9. The Americanization (Americanisation) of English

    But a cheque is a draft.
  10. A Younger Orogeny by Mihangel

    Good to see this as a 'Pick from the Past'. Mihangel's stories are always a good read whether it be first time round or second or third or...or..
  11. National Masturbation Day / Month

    I thought every day was (Inter)National Masturbation Day for the politicos and other w*nkers who think they, and only they, know best how our lives should be run. But perhaps that is the problem: they are not taking themselves in hand and spend their time screwing us up instead.
  12. I Never Knew This -- Foreskins

    I'm afraid there is a fallacy in your logic, Cole. That the only alternative is Bud Light would, of itself, be sufficient condition for drinking Real Ale/Craft Beer.
  13. Tom Daley's Wedding

    Relatively inexperienced where relationships were concerned, at age thirty I drifted into a relationship with someone twenty years older. It lasted until his death thirty years later. Of course there were times along the way when I wondered why I got stuck with an old git instead of the boy of my dreams. I dare say my partner also had his doubts from time to time. You might expect that I would have found things difficult as his health started to fail and to an extent that was true, but in some ways it was harder for him. Towards the end he was stuck at home all day suffering from cabin fever (especially after he decided he was no longer safe driving) while I was out at work for 13+ hours a day. My concern is that one lives in the butterfly world of the film industry and the other in the ephemeral world of sports celebrity. If they are temperamentally suited for their relationship to survive the associated pressures, all good wishes to them.
  14. Walking the Wild Side by Nigel Gordon

    As Paul said I have the benefit of having read the full story. I dont think I am giving too much away if say that we can deduce from the narrative being in the past tense that our Leo survives to the end, but not necessarily unscathed. Also, as we might expect from Nigel, it doesn't quite go where we might think it is heading. Interestingly, and presumably by coincidence, Mike has chosen Nigel's "Miss Jenkin's Work" as one of his picks from the past this month. Family Jenkins make an off stage appearance in the later chapters of this new story. I am not privy to the reasons as to why the story has not been posted here. I did ask Nigel why he had posted "Words Unsaid" at IOMFATS and I understood that he was hoping to reach and get feedback from another audience. I know authors occasionally leave this site by mutual agreement or disagreement but I don't think that is the case here. After all Nigel's stories are still here and if authors go their stories would normally go too!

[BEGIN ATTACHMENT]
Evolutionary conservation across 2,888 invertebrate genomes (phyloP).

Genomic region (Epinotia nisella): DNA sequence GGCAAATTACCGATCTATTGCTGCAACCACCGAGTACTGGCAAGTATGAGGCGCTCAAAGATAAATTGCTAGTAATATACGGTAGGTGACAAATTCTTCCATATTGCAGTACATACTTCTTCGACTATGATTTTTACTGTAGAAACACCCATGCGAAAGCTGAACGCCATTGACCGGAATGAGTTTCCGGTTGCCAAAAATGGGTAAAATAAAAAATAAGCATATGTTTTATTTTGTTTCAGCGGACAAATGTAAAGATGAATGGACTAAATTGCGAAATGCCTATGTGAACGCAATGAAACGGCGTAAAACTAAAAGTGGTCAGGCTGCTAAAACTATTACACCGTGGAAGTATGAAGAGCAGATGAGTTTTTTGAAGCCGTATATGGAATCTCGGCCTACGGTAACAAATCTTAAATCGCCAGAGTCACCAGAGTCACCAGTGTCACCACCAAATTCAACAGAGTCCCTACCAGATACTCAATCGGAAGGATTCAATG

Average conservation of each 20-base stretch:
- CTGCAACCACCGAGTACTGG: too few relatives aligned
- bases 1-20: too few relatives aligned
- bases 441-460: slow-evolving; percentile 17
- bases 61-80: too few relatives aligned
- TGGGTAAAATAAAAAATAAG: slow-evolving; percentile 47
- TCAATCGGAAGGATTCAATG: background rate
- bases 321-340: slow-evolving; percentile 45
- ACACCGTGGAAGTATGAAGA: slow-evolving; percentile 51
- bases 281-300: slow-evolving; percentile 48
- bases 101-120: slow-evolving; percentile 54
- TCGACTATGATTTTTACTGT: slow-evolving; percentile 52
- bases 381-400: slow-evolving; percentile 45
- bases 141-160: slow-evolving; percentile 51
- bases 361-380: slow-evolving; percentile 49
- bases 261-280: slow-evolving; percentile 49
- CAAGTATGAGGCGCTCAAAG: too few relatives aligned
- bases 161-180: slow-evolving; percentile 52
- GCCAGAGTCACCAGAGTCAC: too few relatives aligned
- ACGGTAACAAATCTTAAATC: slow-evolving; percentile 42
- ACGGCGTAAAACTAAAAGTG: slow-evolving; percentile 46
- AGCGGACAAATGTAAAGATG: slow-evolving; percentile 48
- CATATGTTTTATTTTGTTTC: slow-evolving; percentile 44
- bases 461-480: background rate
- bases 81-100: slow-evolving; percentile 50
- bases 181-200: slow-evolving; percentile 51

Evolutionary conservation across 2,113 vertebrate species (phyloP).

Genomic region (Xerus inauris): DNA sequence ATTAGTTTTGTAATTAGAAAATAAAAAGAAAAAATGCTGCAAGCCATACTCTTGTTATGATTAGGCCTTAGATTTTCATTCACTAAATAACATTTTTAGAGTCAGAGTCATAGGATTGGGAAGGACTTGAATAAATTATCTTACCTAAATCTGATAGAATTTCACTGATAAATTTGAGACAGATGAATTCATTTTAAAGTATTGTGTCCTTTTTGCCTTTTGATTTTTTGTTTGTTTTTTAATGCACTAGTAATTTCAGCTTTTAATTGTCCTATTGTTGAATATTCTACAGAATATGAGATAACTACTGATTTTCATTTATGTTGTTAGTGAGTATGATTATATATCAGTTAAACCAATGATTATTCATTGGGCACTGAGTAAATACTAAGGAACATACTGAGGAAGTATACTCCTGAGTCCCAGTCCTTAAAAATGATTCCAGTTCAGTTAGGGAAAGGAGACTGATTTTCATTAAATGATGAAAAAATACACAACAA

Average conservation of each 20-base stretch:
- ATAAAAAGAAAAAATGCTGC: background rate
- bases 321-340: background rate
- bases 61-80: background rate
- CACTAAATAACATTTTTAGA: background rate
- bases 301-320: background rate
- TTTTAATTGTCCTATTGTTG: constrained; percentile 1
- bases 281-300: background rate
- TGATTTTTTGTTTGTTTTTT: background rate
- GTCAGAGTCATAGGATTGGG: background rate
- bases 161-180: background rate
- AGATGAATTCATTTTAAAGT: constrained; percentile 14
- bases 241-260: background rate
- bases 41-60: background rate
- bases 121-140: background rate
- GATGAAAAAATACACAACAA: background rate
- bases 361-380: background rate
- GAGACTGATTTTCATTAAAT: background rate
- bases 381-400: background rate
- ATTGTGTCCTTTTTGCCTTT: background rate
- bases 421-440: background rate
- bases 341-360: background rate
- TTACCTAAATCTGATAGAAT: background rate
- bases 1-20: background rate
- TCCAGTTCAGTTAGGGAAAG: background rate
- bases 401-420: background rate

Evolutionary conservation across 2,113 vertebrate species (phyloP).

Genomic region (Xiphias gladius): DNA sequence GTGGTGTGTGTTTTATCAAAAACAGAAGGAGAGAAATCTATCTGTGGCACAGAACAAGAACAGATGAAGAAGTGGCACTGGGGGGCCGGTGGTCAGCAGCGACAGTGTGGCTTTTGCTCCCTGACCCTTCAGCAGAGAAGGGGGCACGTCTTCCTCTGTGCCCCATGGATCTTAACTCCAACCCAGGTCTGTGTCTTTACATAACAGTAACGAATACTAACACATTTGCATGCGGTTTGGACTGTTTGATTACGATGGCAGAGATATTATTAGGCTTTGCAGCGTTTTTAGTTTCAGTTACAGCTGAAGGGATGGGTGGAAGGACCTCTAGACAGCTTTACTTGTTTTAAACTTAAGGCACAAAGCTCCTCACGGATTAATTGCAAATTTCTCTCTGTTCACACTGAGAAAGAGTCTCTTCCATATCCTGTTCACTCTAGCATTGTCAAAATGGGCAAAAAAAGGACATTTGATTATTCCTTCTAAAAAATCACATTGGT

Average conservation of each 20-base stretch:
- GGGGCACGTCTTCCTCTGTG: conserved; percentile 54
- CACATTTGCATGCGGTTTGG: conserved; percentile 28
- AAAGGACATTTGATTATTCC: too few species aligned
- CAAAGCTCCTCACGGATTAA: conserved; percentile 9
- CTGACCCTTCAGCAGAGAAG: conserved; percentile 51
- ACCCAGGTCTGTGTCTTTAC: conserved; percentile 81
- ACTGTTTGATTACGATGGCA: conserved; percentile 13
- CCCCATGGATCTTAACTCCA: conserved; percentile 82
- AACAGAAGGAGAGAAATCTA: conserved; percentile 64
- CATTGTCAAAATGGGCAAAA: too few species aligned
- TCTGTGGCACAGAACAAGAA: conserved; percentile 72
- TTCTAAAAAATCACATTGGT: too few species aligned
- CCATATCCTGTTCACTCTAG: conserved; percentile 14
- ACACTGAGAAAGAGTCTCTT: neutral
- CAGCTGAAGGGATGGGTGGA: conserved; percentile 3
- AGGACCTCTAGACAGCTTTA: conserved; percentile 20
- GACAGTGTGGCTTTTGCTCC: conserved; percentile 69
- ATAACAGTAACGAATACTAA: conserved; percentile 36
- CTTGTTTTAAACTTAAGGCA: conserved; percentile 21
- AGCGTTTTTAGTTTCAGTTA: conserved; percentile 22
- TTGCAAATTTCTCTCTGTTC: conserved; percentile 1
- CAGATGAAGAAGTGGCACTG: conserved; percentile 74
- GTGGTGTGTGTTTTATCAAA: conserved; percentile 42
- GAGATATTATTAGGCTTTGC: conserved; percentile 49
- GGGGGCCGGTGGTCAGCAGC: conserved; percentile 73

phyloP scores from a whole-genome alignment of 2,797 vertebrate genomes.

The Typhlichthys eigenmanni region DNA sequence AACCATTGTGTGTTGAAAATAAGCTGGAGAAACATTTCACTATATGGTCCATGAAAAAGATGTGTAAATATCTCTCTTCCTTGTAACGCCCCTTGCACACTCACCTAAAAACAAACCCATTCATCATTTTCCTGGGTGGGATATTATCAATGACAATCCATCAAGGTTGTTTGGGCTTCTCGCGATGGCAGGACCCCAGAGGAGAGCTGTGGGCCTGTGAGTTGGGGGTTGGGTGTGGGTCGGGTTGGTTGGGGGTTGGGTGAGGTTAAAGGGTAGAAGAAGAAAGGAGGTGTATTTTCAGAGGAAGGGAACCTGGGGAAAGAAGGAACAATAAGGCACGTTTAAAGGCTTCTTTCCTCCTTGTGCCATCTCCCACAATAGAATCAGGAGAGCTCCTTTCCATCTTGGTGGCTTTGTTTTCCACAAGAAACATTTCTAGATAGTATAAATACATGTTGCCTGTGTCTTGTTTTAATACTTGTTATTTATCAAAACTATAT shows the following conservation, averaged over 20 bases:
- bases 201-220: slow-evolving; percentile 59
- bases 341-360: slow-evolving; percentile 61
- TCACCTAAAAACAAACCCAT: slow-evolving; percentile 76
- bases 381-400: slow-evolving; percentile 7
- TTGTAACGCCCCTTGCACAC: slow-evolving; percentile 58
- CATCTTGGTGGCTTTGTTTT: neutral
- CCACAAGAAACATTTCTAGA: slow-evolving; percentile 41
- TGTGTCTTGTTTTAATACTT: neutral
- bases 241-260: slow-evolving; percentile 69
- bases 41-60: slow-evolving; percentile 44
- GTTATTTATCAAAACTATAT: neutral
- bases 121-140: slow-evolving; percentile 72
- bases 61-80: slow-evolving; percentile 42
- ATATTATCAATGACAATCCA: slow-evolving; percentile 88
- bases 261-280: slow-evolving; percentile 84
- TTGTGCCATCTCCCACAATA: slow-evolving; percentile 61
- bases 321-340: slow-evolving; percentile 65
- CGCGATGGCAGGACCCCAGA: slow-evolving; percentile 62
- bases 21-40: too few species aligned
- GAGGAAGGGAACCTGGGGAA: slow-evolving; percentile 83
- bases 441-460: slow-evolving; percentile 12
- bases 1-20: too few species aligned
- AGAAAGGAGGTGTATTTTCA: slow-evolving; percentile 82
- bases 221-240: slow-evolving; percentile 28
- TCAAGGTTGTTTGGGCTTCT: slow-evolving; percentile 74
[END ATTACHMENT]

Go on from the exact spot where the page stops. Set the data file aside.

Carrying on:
15. Mixing languages

    I think the consensus here is that the narrator should be consistent. One or the other, not mixed. As for which, does the plot give you any steer on this? For example: if your US character is a Basketball player who for some reason moves to Australia and joins your Leopards to play Aussie Rules, then the story would 'feel' right narrated in Australian English. That the early chapter(s) that take place in the US would be narrated in Aus should hint to the reader that all is not as it seems at first glance. Alternatively if the US character is a Serviceman seconded to a US facility in Australia, meets the locals, retreating to the base from time to time to reflect on his situation, possibly or at least expecting to return to the US at the end of his tour, then there is a case for the narration being in US English. In other words the narration is substantially from his POV/side of the argument. If you decide to use Australian but are still truly worried about the sensitivities of US readers, some of whom can be a bit parochial at times, you could possibly drop an early throwaway reference to Australia in the first chapter as a further hint that the story might be going elsewhere, as long as that doesn't upset things if you are trying to build tension around the actual move. . . . Now if your story is a comedy then Chris James suggestion might work although Chinese would be a bit extreme. How about a Pommie narrator whinging about the colonials use of the language......(Pedro gets tin hat out of cupboard and goes back in his bunker).